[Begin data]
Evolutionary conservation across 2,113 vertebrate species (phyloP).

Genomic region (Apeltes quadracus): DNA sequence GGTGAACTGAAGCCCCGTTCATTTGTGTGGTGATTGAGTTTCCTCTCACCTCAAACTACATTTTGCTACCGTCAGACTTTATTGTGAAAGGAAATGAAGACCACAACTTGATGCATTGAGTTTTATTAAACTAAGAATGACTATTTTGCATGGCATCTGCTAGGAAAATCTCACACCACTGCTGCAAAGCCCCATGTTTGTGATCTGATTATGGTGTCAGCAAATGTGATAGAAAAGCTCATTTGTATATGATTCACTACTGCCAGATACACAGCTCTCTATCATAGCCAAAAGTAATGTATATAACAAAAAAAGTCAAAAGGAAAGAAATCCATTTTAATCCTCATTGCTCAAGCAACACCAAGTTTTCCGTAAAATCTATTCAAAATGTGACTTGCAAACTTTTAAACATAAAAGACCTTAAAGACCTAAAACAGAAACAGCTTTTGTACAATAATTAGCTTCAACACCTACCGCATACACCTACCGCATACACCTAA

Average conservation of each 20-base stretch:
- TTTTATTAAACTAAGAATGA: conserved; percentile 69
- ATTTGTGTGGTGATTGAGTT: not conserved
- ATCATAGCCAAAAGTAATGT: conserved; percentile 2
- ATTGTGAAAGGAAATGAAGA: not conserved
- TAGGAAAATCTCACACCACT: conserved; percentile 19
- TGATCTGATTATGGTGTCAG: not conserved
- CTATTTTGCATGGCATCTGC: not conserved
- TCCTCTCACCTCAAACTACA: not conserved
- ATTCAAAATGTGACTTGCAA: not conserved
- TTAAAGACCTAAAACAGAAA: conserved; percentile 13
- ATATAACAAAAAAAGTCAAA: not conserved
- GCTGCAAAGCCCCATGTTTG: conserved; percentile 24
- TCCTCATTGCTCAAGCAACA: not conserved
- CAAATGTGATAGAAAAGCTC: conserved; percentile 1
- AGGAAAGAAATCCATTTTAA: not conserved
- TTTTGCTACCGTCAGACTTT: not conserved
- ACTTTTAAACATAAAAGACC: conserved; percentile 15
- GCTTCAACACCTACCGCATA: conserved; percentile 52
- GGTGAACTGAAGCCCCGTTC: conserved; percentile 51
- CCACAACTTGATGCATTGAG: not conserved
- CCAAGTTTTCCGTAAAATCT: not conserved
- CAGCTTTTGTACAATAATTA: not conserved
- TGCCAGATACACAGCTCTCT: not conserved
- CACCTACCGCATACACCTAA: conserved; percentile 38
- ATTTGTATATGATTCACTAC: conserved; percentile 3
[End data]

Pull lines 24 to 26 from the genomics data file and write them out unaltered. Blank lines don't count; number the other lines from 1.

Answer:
- CCAAGTTTTCCGTAAAATCT: not conserved
- CAGCTTTTGTACAATAATTA: not conserved
- TGCCAGATACACAGCTCTCT: not conserved